Probiotics reduce infant allergies and help promote a long healthy life. The research supports what our ancestors already new in their own way. Clearly we are as healthy as what we are given to eat in infancy. The following article from Natural News by staff writer David Gutierrez provides a discussion on an infant study conducted in Sweden.
April 2013 By Natural News
(NaturalNews)Author David Gutierrez Early exposure to probiotics may reduce a child's lifetime allergy risk, according to a recent study conducted by Swedish researchers and published in the journal Clinical and Experimental Allergy.
The researchers collected blood from 61 children at the time of birth, as well as at six, 12 and 24 months of age. At every age tested, supplementation with probiotics (Lactobacillus reuteri) was associated with healthier immune responses and lower levels of immune response to allergens.
"L. reuteri supplementation from week 36 and during the first year of life significantly decreases IgE-associated eczema and lowers allergen and mitogen responsiveness," the researchers concluded.
Probiotics are microorganisms that perform beneficial functions in the body, particularly in the regulation of the digestive and immune systems. Some researchers have speculated that lack of exposure to such beneficial bacteria (and even lack of exposure to certain harmful bacteria) may prevent children's immune systems from developing properly. This is known as the "hygiene hypothesis."
For this reason, many researchers have suggested that early supplementation with probiotics might help mimic a more natural human environment and thereby lead children to have healthier immune systems and lower rates of immune dysfunctions such as allergies.
"[Probiotics] are probably closely mimicking the effects of regularly eating unpasteurized and unsterilized food," said pediatric immunologist and probiotics researcher Anthony Horner, of the University of California-San Diego.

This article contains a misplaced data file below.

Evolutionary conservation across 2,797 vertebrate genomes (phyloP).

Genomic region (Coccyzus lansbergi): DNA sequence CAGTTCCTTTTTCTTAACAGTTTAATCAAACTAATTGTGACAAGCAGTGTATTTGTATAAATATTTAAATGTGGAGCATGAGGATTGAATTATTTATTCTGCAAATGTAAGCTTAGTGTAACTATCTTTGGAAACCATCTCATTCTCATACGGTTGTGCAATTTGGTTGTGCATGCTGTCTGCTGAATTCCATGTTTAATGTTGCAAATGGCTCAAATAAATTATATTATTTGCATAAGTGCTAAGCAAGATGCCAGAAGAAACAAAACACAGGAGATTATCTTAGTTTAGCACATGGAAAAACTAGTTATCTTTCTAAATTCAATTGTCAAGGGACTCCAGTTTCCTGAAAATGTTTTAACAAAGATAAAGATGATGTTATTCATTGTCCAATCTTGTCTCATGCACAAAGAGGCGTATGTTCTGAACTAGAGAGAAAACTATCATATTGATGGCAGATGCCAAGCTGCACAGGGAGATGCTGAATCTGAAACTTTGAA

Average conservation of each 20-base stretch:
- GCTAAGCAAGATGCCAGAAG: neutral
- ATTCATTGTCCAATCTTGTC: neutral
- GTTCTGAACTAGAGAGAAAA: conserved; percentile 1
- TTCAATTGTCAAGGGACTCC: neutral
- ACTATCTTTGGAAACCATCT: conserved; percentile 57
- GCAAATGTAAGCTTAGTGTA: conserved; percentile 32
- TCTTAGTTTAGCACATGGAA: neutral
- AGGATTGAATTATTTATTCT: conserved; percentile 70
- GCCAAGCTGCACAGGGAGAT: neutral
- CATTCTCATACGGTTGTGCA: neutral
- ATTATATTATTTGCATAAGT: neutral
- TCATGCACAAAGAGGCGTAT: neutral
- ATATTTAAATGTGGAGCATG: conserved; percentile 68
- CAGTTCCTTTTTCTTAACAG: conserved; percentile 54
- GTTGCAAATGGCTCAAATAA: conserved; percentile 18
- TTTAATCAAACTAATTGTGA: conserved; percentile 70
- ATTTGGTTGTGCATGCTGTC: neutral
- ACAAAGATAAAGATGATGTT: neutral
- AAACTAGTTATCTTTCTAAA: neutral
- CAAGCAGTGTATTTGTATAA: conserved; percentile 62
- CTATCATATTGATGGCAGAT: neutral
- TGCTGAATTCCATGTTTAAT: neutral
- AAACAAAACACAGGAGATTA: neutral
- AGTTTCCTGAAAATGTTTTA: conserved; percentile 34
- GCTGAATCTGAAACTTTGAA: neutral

The immune system needs bacteria
The new study is not the first to show a connection between probiotics and lower allergy rates. Earlier research has shown, for example, that infants who suffer from allergies are more likely to have abnormal compositions of intestinal microbes, including higher levels of clostridia and lower levels of bifidobacteria.
Other studies have shown that infants suffering from atopic eczema, a common childhood allergy, experienced significant symptom improvement when supplemented with Lactobacillus rhamnosus GG or Bifidobacterium lactis Bb-12. In a study published in the Journal of Nutrition in 2007, researchers found that infants who were deliberately exposed to non-pathogenic E. coli suffered from significantly fewer allergies at ages 10 and 20.
A preventive treatment
It may even be possible to inoculate children against allergies by exposing them to probiotics in utero, while their mothers are still pregnant, according to a study conducted by researchers from the University of Helsinki, Finland, and published in the journal Clinical and Experimental Allergy in 2008.
The researchers assigned 1,223 women to take a daily dose of either a probiotic or a placebo starting in the eighth month of pregnancy. All participants or their partners had a history of allergies, thereby classifying their children as "predisposed" to developing allergies. Starting at birth and for the first six months of life, 925 infants were also assigned to take the same probiotic or placebo dose that their mothers had received during pregnancy.
The researchers examined the children for allergies at three, six and 24 months of age. They found that among children who had been treated with probiotics, levels of inflammation-related chemicals were 50 percent higher, indicating a healthier immune response and a lower risk of allergies. In addition, children who had taken probiotics were 30 percent less likely to develop atopic eczema than children who had been treated with the placebo.
"It seems clear that we need to stimulate the infant's immune system as early and as vigorously as is safe, for inflammation seems to go hand in hand with allergy prevention," study author Errki Savilahti said.
"Even if someone has the genes for allergies, these results suggest that people can take action to at least reduce the chances of developing early allergic conditions like eczema," allergist Richard Katz said.
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